C. Aubrey Smith and Cricket

C. Aubrey Smith and Cricket

C. Aubrey Smith, star of the
silver screen and captain of the
Hollywood Cicket Club, wears
the team flannels as he walks
his dog in the hills. The C.
Aubrey Smith Cricket Field,
opened at the north end of
Griffith Park in 1933, became
an ever-so-proper outpost of
the British Empire.

Photo: Los Angeles Department
of Recreation and Parks

When C. Aubrey Smith captained the Cambridge University cricket team in 1882-85, little did he know that he'd be playing 50 years later in Griffith Park. Smith, who was known as "Round-the-Corner" for the remarkable curves he could bowl, later became a successful motion picture actor. For a while, when American moviegoers imagined a distinguished English gentleman, they envisioned C. Aubrey Smith.

But he may have been better known locally as captain of the Hollywood Cricket Club. At the prodding of the British Consulate, the Los Angeles Park Commission made some land available near where the Los Angeles Equestrian Center is today.

Five cartloads of English grass seed were brought across the ocean for planting. A $30,000 pavillion was erected. And on May 21, 1933, it was dubbed the C. Aubrey Smith Cricket Field.

For a while it seemed that every British-born actor in Hollywood was showing up in Griffith Park on Sundays to play cricket. This was due in no small part to Smith's polite but insistent recruiting.

Laurence Olivier was once checked into the Chateau Marmont and found a note from Smith: "There will be net practice tomorrow at 4 p.m.. I trust I shall see you there." He showed up wearing cricket boots he'd borrowed from Boris Karloff.

David Niven was another recruit. "When the grand old man asked you to play," Niven recalled, "you played."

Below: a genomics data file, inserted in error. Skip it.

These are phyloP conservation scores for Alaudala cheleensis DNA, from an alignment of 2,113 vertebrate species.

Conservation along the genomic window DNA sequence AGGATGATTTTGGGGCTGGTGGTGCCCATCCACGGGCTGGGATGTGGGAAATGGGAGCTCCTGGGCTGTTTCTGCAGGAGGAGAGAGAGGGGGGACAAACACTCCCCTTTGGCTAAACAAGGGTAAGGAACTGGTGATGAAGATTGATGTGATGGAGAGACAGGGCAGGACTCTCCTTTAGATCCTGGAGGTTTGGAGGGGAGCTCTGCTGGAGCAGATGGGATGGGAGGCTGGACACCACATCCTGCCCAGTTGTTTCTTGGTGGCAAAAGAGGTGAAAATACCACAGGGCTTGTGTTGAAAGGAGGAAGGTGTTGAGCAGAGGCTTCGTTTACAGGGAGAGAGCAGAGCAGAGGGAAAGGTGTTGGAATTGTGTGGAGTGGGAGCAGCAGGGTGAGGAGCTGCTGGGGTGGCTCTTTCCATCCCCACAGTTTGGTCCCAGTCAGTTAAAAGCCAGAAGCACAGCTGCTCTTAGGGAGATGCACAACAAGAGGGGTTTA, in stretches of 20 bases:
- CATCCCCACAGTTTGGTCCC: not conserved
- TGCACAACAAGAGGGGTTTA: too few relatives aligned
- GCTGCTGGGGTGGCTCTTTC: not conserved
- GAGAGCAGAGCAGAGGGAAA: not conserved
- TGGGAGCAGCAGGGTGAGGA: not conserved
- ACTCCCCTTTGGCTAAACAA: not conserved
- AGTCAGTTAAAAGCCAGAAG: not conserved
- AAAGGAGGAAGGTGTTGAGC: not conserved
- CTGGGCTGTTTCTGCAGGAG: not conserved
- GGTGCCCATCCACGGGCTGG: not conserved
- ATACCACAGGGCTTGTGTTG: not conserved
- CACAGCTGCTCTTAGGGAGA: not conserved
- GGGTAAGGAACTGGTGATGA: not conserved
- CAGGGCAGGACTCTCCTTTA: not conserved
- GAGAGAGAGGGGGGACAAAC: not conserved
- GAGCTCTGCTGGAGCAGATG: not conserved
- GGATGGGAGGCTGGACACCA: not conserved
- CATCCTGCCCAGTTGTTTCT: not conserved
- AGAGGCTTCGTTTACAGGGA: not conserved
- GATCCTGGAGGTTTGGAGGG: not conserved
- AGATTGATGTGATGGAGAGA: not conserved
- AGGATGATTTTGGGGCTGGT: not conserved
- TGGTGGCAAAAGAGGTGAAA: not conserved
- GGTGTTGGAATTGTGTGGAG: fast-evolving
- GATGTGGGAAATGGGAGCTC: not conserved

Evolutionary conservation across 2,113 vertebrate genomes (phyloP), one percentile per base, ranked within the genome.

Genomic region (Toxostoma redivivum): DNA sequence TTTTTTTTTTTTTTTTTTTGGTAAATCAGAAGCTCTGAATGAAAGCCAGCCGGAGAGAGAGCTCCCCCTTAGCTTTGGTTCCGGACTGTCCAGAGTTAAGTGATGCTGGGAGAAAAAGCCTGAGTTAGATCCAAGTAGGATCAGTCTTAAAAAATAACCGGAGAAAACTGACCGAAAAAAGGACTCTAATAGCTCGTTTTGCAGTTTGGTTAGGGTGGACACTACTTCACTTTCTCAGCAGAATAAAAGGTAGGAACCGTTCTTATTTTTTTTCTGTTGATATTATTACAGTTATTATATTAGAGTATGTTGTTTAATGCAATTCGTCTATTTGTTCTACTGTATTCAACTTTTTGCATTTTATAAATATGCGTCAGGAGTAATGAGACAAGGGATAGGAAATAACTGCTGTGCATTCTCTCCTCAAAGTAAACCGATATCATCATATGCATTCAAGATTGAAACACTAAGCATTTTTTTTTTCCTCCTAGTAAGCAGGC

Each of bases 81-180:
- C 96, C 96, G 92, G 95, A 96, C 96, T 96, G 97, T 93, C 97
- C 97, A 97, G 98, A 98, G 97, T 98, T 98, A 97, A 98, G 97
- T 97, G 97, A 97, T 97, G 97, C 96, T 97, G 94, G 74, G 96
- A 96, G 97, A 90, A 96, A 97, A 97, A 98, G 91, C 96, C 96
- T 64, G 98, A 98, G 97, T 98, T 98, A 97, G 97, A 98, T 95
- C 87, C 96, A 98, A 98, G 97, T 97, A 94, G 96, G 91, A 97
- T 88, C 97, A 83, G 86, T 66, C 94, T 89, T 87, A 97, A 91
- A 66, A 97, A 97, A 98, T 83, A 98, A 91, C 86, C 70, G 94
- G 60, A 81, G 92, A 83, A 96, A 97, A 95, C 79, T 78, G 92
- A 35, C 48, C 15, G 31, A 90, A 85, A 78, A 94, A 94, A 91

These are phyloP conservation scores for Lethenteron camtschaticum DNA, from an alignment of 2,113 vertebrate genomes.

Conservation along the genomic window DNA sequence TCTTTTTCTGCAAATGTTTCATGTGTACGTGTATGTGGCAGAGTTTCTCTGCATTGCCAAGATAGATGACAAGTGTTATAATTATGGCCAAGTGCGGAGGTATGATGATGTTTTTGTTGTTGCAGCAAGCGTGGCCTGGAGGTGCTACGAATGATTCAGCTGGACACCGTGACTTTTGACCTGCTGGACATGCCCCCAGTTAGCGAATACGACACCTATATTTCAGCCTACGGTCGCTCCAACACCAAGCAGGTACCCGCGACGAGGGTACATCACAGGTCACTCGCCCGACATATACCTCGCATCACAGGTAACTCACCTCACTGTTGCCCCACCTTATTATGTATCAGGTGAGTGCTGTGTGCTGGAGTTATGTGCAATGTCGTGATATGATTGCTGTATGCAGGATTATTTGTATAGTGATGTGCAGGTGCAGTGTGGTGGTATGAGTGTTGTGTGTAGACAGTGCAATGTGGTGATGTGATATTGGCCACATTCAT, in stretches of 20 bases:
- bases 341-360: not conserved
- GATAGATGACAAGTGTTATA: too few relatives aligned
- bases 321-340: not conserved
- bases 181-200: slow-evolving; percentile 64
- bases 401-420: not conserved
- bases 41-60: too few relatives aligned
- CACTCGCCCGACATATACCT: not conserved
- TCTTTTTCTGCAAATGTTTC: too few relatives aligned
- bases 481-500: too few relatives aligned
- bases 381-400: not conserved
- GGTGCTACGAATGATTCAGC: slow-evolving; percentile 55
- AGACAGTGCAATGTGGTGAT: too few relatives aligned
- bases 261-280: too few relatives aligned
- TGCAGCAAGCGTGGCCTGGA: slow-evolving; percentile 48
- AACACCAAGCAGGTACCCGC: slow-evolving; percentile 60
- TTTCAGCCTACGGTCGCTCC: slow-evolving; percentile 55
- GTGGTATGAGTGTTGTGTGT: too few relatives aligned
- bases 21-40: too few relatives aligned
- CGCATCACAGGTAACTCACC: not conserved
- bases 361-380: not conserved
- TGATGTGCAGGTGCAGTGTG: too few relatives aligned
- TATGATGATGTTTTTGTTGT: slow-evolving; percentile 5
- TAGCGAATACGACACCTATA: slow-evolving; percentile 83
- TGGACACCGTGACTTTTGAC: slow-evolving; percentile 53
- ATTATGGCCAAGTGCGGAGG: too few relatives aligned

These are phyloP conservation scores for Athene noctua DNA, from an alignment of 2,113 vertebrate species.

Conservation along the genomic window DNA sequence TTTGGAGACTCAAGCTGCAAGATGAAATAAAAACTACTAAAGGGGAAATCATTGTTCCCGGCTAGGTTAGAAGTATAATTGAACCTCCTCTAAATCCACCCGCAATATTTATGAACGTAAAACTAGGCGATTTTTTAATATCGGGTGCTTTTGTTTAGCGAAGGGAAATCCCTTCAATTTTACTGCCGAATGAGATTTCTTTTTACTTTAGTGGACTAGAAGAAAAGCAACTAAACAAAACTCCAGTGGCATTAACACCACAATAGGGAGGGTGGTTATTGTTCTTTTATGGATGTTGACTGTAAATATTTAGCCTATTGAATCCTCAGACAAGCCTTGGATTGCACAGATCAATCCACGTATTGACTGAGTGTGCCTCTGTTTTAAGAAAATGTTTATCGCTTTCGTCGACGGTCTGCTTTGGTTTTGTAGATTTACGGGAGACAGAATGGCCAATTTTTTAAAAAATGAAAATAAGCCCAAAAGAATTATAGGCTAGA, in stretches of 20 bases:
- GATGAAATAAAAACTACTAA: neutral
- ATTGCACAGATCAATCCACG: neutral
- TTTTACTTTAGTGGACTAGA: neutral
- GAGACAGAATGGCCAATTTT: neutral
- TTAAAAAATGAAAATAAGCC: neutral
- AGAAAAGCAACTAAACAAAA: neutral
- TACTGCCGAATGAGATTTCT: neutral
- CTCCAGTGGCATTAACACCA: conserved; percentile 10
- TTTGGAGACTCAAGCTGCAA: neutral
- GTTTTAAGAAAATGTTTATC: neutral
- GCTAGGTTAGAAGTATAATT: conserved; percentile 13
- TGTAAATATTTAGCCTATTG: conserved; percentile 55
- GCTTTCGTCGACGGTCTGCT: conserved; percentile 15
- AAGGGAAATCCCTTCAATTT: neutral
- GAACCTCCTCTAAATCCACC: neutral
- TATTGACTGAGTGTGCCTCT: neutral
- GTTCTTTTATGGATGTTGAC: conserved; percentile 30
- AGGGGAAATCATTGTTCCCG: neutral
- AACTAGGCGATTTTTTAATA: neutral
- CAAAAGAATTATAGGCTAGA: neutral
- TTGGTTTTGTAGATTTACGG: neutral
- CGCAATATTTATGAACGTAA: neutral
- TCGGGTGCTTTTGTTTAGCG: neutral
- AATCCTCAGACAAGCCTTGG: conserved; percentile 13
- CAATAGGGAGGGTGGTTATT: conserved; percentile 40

By 1936, the club's roster included Karloff (who for a while drove a dusty Ford with "Hollywood Cricket Club" emblazoned on the tire cover), P.G. Wodehouse, Ronald Coleman, Nigel Bruce, George Arliss, Niven--and of course Smith, who remained an active member of the squad well into his 70s, and an occasional player into his 80s.

Although the Hollywood Cricket Club didn't have had the most skilled group of players, it may have been the best-dressed. They turned out in bright blazers and caps that signified their school colors in Britain. Smith was a stickler for proper attire, and was always in his straw boater, snowy white flannels and magenta, mauve and black striped blazer. Legend has it that he even wore his cricket flannels to the club's dances at the Hollywood Roosevelt Hotel.

Sundays at the C. Aubrey Smith Cricket Field were a wholesome, leisurely-paced spectacle. Families and friends of the players came prepared to spend the day and lounge under the trees surrounding the field.

It also transformed that corner of Griffith Park into a far-flung outpost of the British Empire. Smith saw to it that the Union Jack flew over the lawn, bagpipers hired by Karloff piped in the new year and people toasted the King.

Writer's note: This article, one of an occasional series, is part of the Griffith Park History Project, an attempt to chronicle the park's long and remarkable life.

What memories do you have of Griffith Park? Suggestions? Questions? Criticisms?

Please call me at Glendale College 240-1000, Ext. 5352 (I have voice mail, so you can leave a message at any time.)

Write to me, Mike Eberts, Griffith Park History Project, Glendale Community College, 1500 N. Verdugo Road, Glendale, CA 91208.

E-mail me at MEberts@glendale.cc.ca.us

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